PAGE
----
The One Thing Comics Creators Need To Know About Marketing
In that discussion, the participants were talking about distribution issues, from the lack of distribution channels to the difficulty in convincing the big bookstores to push local books. These concerns are all valid, for sure, and these issues are similarly faced by Filipino comics creators. But is distribution really the main issue?
I will argue that if distribution was the main problem, then every product displayed prominently in every mega-chain retail establishment would have no problem getting sold to the satisfaction of their manufacturers. But we all know that's not true. Hundreds of products then and now have enjoyed excellent distribution, but have been eventually phased out.
Your own experience validates this. If you were to buy shampoo from the supermarket, do you try every single brand and variant on the shelves, even if they were displayed in front of your face? Not really. You might pick it up, check the label and the price, but then dismiss it in favor of the brand that you've always used.
Distribution is only a small, albeit important, part of the whole spectrum of marketing. But marketing, at its core, is primarily concerned with one thing and one thing alone, and all activities revolve around this one thing. It's the reason why you chose your favorite shampoo in the first place, and the reason you try new products down the line.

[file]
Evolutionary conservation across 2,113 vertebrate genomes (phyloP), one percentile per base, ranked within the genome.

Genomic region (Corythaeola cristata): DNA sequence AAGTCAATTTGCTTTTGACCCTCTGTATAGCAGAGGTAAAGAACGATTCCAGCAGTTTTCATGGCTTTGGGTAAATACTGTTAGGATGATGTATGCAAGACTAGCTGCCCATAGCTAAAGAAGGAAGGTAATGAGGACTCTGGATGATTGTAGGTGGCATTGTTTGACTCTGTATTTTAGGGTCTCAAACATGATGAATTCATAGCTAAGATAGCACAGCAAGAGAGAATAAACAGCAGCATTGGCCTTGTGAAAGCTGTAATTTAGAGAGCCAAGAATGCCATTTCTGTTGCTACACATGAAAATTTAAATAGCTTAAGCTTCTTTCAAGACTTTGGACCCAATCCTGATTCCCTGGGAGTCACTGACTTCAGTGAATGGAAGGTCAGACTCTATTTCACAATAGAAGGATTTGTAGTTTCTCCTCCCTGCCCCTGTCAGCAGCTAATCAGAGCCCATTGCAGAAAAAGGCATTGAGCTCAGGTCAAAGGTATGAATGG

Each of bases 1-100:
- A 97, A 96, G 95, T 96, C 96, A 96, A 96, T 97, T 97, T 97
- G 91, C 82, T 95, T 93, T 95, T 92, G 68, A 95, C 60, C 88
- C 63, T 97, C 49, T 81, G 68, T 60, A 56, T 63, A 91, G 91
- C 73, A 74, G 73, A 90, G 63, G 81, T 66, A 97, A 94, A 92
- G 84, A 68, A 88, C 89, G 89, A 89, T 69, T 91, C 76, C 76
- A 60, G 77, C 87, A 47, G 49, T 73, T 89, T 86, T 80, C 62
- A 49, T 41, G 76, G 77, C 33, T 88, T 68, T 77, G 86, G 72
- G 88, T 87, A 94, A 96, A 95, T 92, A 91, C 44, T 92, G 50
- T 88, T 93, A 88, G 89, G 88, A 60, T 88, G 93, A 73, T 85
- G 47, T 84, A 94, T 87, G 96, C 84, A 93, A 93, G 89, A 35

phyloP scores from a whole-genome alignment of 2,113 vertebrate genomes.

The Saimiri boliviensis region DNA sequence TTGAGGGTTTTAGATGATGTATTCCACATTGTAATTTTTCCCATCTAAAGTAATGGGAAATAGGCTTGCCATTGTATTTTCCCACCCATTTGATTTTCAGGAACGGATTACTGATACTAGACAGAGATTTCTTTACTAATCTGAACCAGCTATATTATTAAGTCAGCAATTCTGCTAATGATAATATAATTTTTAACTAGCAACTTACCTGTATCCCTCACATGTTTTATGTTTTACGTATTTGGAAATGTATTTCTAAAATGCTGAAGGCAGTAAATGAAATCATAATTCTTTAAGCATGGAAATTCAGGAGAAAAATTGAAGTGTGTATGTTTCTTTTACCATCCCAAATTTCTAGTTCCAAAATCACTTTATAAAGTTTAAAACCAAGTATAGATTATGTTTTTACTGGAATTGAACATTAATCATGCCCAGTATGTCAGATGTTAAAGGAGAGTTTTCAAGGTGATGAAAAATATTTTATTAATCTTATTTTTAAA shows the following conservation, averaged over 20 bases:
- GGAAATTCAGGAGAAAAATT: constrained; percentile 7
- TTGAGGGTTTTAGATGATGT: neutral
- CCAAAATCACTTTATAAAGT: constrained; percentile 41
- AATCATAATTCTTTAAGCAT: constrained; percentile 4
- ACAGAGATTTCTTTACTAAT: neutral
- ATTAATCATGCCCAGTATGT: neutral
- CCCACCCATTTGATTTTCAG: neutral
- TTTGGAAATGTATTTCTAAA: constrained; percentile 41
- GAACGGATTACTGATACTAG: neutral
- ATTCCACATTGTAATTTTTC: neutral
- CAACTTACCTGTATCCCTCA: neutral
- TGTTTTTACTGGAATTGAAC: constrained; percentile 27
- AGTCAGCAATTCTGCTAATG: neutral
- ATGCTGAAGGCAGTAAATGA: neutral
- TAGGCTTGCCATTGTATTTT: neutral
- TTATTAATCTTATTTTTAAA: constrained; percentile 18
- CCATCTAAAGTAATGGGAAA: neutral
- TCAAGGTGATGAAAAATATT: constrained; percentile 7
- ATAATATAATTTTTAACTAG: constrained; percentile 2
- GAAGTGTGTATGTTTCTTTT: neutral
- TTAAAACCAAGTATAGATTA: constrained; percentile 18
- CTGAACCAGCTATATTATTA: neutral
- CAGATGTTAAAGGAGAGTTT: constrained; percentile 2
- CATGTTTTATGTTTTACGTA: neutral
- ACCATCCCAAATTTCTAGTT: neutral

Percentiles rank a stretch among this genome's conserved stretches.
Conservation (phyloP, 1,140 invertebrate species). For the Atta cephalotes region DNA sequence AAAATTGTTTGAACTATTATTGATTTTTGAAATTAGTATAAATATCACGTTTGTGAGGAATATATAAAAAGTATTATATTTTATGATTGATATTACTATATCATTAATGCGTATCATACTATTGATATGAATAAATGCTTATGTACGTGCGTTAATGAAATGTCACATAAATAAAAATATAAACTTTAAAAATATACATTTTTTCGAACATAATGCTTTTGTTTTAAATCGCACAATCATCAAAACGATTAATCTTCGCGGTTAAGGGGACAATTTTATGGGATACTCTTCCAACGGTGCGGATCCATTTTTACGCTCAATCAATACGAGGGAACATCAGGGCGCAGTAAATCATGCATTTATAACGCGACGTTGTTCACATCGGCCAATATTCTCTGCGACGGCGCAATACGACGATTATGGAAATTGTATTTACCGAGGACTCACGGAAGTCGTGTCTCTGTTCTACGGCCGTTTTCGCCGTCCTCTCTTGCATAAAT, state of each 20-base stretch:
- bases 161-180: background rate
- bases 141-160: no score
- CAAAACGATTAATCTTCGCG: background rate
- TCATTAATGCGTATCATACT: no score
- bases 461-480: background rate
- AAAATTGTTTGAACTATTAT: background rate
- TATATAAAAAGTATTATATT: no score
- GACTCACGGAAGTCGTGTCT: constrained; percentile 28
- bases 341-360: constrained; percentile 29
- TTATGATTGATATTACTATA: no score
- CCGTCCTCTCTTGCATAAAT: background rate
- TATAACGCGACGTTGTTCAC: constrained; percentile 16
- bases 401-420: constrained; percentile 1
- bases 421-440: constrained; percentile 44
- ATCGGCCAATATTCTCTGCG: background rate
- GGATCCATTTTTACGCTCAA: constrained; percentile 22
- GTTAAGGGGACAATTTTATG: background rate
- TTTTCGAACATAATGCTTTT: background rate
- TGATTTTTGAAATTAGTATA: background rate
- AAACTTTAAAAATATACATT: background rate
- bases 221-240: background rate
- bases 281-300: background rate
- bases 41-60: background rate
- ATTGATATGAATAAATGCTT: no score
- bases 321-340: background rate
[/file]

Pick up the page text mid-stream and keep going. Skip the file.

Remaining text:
It's called perceived value.
Perceived value is, simply, what a customer gets out of your product that is believed to be greater than the perceived cost.
Here's an example of what that means, based on personal experience.
When I first released Zsazsa Zaturnnah in 2002, I wasn't expecting a lot of sales. Firstly, I didn't send out press releases. Secondly, it was only available in three branches of Comic Quest. Thirdly, it was a "gay Darna" story, a local publication, sitting alongside the more popular Marvel and DC titles.
After the Philippine Daily Inquirer published Ruel de Vera's review of the book, sales dramatically soared. I couldn't believe the kind of response the book was getting. Vin Simbulan, the manager of the Megamall branch, joked, "I had never seen so many homosexuals in my life." Meaning, a lot of these customers were not regulars.
In short, people went out of their way to go to a store they don't normally go to, to buy a book that they perceived to be worth the effort.
Perceived value (what the book promised) was greater than perceived cost (going to comic book shop that had only three branches in the metro).
While distribution is important in book marketing, the question still remains: what value does a product give? Does that value make a prospective customer excited enough to ignore the perceived cost?
So how does one create value? Or, specifically, enough value that will trump perceived costs? That's a challenge every marketer faces, a much more difficult affair when it comes to creative works like fiction and comics. Not everyone succeeds, but it's a principle that can't be ignored in the crowded marketplace.
In the next blog post, we'll talk a bit about creating value for your book.